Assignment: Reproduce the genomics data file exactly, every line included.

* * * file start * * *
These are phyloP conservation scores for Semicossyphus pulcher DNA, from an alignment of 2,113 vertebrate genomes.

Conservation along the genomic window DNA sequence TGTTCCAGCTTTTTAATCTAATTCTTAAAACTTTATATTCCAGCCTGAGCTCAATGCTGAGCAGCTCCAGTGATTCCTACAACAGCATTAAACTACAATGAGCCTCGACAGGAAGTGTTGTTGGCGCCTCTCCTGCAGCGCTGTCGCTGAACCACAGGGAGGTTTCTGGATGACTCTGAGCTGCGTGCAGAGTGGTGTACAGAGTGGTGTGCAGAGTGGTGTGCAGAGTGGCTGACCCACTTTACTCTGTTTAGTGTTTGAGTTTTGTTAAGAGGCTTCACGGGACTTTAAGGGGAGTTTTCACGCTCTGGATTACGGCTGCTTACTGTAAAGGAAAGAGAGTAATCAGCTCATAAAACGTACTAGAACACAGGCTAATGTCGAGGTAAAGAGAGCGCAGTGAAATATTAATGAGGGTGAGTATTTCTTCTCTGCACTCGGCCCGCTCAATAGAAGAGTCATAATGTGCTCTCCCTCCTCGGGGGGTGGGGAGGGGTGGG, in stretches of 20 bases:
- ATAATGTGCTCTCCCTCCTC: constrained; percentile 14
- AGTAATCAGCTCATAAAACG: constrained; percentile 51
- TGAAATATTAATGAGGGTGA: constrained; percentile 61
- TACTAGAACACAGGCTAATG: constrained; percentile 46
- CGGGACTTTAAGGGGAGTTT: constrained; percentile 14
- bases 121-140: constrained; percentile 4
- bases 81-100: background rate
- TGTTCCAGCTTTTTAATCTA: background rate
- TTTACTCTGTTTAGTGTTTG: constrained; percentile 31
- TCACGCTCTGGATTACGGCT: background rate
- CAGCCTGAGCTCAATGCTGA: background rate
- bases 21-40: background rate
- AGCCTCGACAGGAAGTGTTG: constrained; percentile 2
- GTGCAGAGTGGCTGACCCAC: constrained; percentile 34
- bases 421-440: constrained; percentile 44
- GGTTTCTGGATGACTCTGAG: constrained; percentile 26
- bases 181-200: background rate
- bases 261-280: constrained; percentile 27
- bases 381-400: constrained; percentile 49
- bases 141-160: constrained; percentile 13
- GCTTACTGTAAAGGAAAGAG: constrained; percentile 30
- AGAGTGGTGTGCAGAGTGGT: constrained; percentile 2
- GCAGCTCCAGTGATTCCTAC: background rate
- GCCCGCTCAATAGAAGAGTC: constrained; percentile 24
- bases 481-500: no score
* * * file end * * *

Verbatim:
These are phyloP conservation scores for Semicossyphus pulcher DNA, from an alignment of 2,113 vertebrate genomes.

Conservation along the genomic window DNA sequence TGTTCCAGCTTTTTAATCTAATTCTTAAAACTTTATATTCCAGCCTGAGCTCAATGCTGAGCAGCTCCAGTGATTCCTACAACAGCATTAAACTACAATGAGCCTCGACAGGAAGTGTTGTTGGCGCCTCTCCTGCAGCGCTGTCGCTGAACCACAGGGAGGTTTCTGGATGACTCTGAGCTGCGTGCAGAGTGGTGTACAGAGTGGTGTGCAGAGTGGTGTGCAGAGTGGCTGACCCACTTTACTCTGTTTAGTGTTTGAGTTTTGTTAAGAGGCTTCACGGGACTTTAAGGGGAGTTTTCACGCTCTGGATTACGGCTGCTTACTGTAAAGGAAAGAGAGTAATCAGCTCATAAAACGTACTAGAACACAGGCTAATGTCGAGGTAAAGAGAGCGCAGTGAAATATTAATGAGGGTGAGTATTTCTTCTCTGCACTCGGCCCGCTCAATAGAAGAGTCATAATGTGCTCTCCCTCCTCGGGGGGTGGGGAGGGGTGGG, in stretches of 20 bases:
- ATAATGTGCTCTCCCTCCTC: constrained; percentile 14
- AGTAATCAGCTCATAAAACG: constrained; percentile 51
- TGAAATATTAATGAGGGTGA: constrained; percentile 61
- TACTAGAACACAGGCTAATG: constrained; percentile 46
- CGGGACTTTAAGGGGAGTTT: constrained; percentile 14
- bases 121-140: constrained; percentile 4
- bases 81-100: background rate
- TGTTCCAGCTTTTTAATCTA: background rate
- TTTACTCTGTTTAGTGTTTG: constrained; percentile 31
- TCACGCTCTGGATTACGGCT: background rate
- CAGCCTGAGCTCAATGCTGA: background rate
- bases 21-40: background rate
- AGCCTCGACAGGAAGTGTTG: constrained; percentile 2
- GTGCAGAGTGGCTGACCCAC: constrained; percentile 34
- bases 421-440: constrained; percentile 44
- GGTTTCTGGATGACTCTGAG: constrained; percentile 26
- bases 181-200: background rate
- bases 261-280: constrained; percentile 27
- bases 381-400: constrained; percentile 49
- bases 141-160: constrained; percentile 13
- GCTTACTGTAAAGGAAAGAG: constrained; percentile 30
- AGAGTGGTGTGCAGAGTGGT: constrained; percentile 2
- GCAGCTCCAGTGATTCCTAC: background rate
- GCCCGCTCAATAGAAGAGTC: constrained; percentile 24
- bases 481-500: no score